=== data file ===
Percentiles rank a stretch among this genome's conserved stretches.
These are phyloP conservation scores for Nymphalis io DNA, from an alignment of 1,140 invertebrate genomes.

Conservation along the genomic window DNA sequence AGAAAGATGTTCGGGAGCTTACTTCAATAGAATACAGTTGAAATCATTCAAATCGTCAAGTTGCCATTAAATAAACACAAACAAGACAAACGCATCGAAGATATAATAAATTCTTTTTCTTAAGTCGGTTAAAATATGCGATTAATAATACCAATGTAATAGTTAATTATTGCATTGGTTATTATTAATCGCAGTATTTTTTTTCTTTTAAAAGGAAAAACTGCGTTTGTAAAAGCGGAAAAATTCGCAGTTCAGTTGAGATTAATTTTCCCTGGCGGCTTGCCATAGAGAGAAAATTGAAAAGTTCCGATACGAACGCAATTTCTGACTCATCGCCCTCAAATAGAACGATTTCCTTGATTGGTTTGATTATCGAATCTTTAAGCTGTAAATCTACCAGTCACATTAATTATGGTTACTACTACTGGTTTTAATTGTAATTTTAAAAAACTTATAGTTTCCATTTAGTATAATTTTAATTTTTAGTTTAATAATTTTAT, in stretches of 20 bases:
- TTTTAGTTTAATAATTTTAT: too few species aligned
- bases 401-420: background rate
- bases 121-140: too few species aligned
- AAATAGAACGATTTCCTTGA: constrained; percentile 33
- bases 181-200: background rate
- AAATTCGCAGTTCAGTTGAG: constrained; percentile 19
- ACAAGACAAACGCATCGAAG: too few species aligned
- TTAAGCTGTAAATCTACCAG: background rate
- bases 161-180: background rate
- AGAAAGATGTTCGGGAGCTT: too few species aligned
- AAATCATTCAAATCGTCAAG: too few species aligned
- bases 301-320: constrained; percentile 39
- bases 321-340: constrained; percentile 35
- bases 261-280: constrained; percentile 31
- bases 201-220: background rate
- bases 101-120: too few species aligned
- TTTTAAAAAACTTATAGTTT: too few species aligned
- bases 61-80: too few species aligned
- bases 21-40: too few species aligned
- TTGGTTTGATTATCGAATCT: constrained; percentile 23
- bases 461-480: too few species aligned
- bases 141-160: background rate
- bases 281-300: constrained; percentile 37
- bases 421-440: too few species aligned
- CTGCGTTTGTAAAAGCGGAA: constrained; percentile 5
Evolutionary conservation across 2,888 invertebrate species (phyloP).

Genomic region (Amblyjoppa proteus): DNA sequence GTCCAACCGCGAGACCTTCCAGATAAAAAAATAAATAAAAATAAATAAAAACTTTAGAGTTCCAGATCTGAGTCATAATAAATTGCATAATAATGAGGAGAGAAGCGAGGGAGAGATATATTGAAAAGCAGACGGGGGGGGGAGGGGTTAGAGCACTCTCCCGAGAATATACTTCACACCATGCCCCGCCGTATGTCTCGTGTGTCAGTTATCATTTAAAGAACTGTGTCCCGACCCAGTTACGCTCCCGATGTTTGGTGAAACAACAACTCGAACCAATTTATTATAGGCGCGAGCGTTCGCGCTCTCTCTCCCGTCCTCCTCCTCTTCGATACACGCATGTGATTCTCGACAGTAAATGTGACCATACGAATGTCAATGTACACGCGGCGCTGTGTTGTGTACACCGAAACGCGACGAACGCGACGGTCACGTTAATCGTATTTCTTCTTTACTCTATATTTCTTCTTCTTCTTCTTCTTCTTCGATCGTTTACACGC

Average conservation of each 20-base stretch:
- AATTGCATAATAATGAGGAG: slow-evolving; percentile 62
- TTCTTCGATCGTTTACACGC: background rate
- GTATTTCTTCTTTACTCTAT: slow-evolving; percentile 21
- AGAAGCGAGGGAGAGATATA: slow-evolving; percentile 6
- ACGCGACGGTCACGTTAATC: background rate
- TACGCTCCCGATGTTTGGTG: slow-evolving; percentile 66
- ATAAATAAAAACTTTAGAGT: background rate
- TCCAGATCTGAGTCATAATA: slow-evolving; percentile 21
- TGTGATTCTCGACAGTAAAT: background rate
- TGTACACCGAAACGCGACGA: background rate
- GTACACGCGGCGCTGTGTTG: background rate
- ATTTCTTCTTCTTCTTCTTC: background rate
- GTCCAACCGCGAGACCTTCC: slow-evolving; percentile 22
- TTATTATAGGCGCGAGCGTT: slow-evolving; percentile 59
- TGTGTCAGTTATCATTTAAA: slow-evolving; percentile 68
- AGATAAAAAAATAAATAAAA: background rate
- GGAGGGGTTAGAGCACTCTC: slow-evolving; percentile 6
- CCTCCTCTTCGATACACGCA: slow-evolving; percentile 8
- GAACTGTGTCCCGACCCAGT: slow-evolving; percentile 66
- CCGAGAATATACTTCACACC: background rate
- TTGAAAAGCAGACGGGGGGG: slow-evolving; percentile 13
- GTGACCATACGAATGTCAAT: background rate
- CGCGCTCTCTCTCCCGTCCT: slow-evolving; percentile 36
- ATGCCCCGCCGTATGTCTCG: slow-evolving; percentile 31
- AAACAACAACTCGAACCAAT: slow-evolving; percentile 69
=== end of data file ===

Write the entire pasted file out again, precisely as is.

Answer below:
Percentiles rank a stretch among this genome's conserved stretches.
These are phyloP conservation scores for Nymphalis io DNA, from an alignment of 1,140 invertebrate genomes.

Conservation along the genomic window DNA sequence AGAAAGATGTTCGGGAGCTTACTTCAATAGAATACAGTTGAAATCATTCAAATCGTCAAGTTGCCATTAAATAAACACAAACAAGACAAACGCATCGAAGATATAATAAATTCTTTTTCTTAAGTCGGTTAAAATATGCGATTAATAATACCAATGTAATAGTTAATTATTGCATTGGTTATTATTAATCGCAGTATTTTTTTTCTTTTAAAAGGAAAAACTGCGTTTGTAAAAGCGGAAAAATTCGCAGTTCAGTTGAGATTAATTTTCCCTGGCGGCTTGCCATAGAGAGAAAATTGAAAAGTTCCGATACGAACGCAATTTCTGACTCATCGCCCTCAAATAGAACGATTTCCTTGATTGGTTTGATTATCGAATCTTTAAGCTGTAAATCTACCAGTCACATTAATTATGGTTACTACTACTGGTTTTAATTGTAATTTTAAAAAACTTATAGTTTCCATTTAGTATAATTTTAATTTTTAGTTTAATAATTTTAT, in stretches of 20 bases:
- TTTTAGTTTAATAATTTTAT: too few species aligned
- bases 401-420: background rate
- bases 121-140: too few species aligned
- AAATAGAACGATTTCCTTGA: constrained; percentile 33
- bases 181-200: background rate
- AAATTCGCAGTTCAGTTGAG: constrained; percentile 19
- ACAAGACAAACGCATCGAAG: too few species aligned
- TTAAGCTGTAAATCTACCAG: background rate
- bases 161-180: background rate
- AGAAAGATGTTCGGGAGCTT: too few species aligned
- AAATCATTCAAATCGTCAAG: too few species aligned
- bases 301-320: constrained; percentile 39
- bases 321-340: constrained; percentile 35
- bases 261-280: constrained; percentile 31
- bases 201-220: background rate
- bases 101-120: too few species aligned
- TTTTAAAAAACTTATAGTTT: too few species aligned
- bases 61-80: too few species aligned
- bases 21-40: too few species aligned
- TTGGTTTGATTATCGAATCT: constrained; percentile 23
- bases 461-480: too few species aligned
- bases 141-160: background rate
- bases 281-300: constrained; percentile 37
- bases 421-440: too few species aligned
- CTGCGTTTGTAAAAGCGGAA: constrained; percentile 5
Evolutionary conservation across 2,888 invertebrate species (phyloP).

Genomic region (Amblyjoppa proteus): DNA sequence GTCCAACCGCGAGACCTTCCAGATAAAAAAATAAATAAAAATAAATAAAAACTTTAGAGTTCCAGATCTGAGTCATAATAAATTGCATAATAATGAGGAGAGAAGCGAGGGAGAGATATATTGAAAAGCAGACGGGGGGGGGAGGGGTTAGAGCACTCTCCCGAGAATATACTTCACACCATGCCCCGCCGTATGTCTCGTGTGTCAGTTATCATTTAAAGAACTGTGTCCCGACCCAGTTACGCTCCCGATGTTTGGTGAAACAACAACTCGAACCAATTTATTATAGGCGCGAGCGTTCGCGCTCTCTCTCCCGTCCTCCTCCTCTTCGATACACGCATGTGATTCTCGACAGTAAATGTGACCATACGAATGTCAATGTACACGCGGCGCTGTGTTGTGTACACCGAAACGCGACGAACGCGACGGTCACGTTAATCGTATTTCTTCTTTACTCTATATTTCTTCTTCTTCTTCTTCTTCTTCGATCGTTTACACGC

Average conservation of each 20-base stretch:
- AATTGCATAATAATGAGGAG: slow-evolving; percentile 62
- TTCTTCGATCGTTTACACGC: background rate
- GTATTTCTTCTTTACTCTAT: slow-evolving; percentile 21
- AGAAGCGAGGGAGAGATATA: slow-evolving; percentile 6
- ACGCGACGGTCACGTTAATC: background rate
- TACGCTCCCGATGTTTGGTG: slow-evolving; percentile 66
- ATAAATAAAAACTTTAGAGT: background rate
- TCCAGATCTGAGTCATAATA: slow-evolving; percentile 21
- TGTGATTCTCGACAGTAAAT: background rate
- TGTACACCGAAACGCGACGA: background rate
- GTACACGCGGCGCTGTGTTG: background rate
- ATTTCTTCTTCTTCTTCTTC: background rate
- GTCCAACCGCGAGACCTTCC: slow-evolving; percentile 22
- TTATTATAGGCGCGAGCGTT: slow-evolving; percentile 59
- TGTGTCAGTTATCATTTAAA: slow-evolving; percentile 68
- AGATAAAAAAATAAATAAAA: background rate
- GGAGGGGTTAGAGCACTCTC: slow-evolving; percentile 6
- CCTCCTCTTCGATACACGCA: slow-evolving; percentile 8
- GAACTGTGTCCCGACCCAGT: slow-evolving; percentile 66
- CCGAGAATATACTTCACACC: background rate
- TTGAAAAGCAGACGGGGGGG: slow-evolving; percentile 13
- GTGACCATACGAATGTCAAT: background rate
- CGCGCTCTCTCTCCCGTCCT: slow-evolving; percentile 36
- ATGCCCCGCCGTATGTCTCG: slow-evolving; percentile 31
- AAACAACAACTCGAACCAAT: slow-evolving; percentile 69